As protests have grown in size and in some cases violence, police have responded with tear gas and rubber bullets. The clashes have left at least 18 dead and 189 injured, according to the National Human Rights Defense Network.

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Haiti has suffered a long history of political turmoil. The country has had 14 presidents since its first democratic election in 1990. Two rose to power through coups. Only three have completed five-year terms.

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What do others say?

The United Nations has called on protesters and authorities to “refrain from violence.” The U.N. Mission for Justice Support in Haiti said it is “deeply concerned” and would support “peaceful solutions.”

One factor keeping Moïse in power is support from the United States. U.S. officials have been limited in their public comments about the protests. Ambassador Michele Sison told the Associated Press last week that “we’re urging the various stakeholders to enter into a dialogue in good faith.”

What will happen now?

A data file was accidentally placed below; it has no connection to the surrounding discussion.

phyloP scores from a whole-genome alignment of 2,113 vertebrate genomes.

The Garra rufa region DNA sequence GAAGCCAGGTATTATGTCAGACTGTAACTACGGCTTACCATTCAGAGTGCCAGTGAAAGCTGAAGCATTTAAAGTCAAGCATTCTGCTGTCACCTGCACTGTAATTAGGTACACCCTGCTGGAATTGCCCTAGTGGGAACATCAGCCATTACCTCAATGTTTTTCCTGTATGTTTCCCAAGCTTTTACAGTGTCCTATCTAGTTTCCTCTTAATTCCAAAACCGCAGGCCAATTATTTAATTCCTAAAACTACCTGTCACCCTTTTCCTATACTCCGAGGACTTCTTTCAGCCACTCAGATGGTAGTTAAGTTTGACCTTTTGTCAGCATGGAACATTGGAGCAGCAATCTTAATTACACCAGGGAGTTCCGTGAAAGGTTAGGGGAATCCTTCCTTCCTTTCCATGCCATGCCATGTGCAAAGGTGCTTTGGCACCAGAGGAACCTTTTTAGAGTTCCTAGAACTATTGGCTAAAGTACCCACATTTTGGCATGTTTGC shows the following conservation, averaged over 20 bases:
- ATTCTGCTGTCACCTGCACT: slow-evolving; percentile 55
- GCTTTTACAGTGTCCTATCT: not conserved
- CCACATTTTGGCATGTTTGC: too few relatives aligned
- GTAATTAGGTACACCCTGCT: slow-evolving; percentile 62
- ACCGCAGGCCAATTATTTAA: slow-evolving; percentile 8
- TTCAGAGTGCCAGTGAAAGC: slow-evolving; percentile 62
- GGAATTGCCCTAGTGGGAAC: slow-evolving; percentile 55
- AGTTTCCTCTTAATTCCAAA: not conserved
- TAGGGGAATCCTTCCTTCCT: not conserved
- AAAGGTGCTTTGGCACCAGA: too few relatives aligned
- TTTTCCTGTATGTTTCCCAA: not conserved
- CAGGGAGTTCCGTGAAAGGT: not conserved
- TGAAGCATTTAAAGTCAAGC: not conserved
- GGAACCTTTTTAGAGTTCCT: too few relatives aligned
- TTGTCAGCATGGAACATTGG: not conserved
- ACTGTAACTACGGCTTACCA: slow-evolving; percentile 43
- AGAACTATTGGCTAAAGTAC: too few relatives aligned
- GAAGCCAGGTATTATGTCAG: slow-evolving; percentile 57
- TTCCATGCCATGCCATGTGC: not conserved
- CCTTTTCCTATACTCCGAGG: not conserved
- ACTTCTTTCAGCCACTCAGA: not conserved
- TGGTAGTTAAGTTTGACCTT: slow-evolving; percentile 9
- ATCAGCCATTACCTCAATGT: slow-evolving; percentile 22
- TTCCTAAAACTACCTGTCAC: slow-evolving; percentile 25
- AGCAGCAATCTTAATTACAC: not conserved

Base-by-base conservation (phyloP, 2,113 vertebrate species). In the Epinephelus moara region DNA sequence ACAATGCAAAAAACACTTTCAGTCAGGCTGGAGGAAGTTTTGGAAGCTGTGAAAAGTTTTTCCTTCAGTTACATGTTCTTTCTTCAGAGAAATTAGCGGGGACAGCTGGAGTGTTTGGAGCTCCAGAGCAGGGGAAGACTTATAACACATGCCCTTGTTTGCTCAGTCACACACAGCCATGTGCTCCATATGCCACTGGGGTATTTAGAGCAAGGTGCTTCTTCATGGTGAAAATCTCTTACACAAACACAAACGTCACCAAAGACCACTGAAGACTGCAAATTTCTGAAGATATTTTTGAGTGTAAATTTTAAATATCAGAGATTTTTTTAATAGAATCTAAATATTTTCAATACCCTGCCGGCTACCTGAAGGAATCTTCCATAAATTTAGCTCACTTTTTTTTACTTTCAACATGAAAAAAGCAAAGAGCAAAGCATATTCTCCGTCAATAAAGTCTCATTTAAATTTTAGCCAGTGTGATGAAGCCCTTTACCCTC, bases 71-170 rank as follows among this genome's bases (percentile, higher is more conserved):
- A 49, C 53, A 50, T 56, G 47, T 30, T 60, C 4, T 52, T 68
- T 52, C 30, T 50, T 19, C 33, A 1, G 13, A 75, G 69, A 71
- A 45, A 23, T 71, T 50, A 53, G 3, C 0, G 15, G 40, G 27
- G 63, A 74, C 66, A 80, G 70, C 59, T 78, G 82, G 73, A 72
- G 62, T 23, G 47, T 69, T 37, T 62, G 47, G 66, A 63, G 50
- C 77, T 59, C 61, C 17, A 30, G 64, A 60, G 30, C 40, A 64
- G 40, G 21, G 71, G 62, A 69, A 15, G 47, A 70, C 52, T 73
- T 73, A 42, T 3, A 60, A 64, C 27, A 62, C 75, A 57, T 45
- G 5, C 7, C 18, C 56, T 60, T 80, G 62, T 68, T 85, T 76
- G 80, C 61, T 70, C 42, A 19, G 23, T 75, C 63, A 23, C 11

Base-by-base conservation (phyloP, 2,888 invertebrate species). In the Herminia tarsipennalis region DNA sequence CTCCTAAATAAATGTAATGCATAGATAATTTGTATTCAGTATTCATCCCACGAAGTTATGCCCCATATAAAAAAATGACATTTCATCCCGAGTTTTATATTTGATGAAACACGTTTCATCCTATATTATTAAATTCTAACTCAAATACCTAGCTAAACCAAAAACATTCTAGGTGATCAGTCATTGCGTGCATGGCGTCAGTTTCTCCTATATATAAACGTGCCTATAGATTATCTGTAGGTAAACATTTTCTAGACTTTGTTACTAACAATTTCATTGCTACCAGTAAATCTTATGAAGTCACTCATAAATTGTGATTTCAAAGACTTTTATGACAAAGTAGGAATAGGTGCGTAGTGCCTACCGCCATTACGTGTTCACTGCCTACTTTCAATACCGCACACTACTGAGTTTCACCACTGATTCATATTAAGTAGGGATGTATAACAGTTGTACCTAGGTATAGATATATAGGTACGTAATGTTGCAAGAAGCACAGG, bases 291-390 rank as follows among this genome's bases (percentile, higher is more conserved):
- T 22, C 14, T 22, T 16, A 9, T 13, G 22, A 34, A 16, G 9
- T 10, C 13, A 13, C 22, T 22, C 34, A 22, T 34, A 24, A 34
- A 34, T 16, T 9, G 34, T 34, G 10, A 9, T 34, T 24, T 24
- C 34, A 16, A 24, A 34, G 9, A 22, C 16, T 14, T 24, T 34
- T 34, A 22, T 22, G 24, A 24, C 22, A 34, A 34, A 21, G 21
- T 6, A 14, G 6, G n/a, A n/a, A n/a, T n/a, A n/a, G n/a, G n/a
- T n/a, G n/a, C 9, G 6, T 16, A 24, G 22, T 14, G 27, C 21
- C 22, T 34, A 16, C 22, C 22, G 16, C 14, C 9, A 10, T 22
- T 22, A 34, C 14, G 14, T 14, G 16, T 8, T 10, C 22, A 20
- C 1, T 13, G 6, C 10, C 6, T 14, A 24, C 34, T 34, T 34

Moïse announced the creation of a “dialogue committee” last week to find a solution to the crisis. But the opposition, which in June published a document laying a path for a transition, categorically rejected such talks.

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A coalition of 107 civil society organizations released an eight-page document on Friday supporting a transition. But analysts predicted that Moïse would attempt to wait out the demonstrations to remain in power.

Anthony Maingot, a professor emeritus of sociology and anthropology at Florida International University, described the situation as dire — and the options as limited.

“Even if they change the president, it will continue to collapse,” said Maingot, a former president of the Caribbean Studies Association. “Corruption is rampant, and the country cannot sustain its dense population with its poor land.”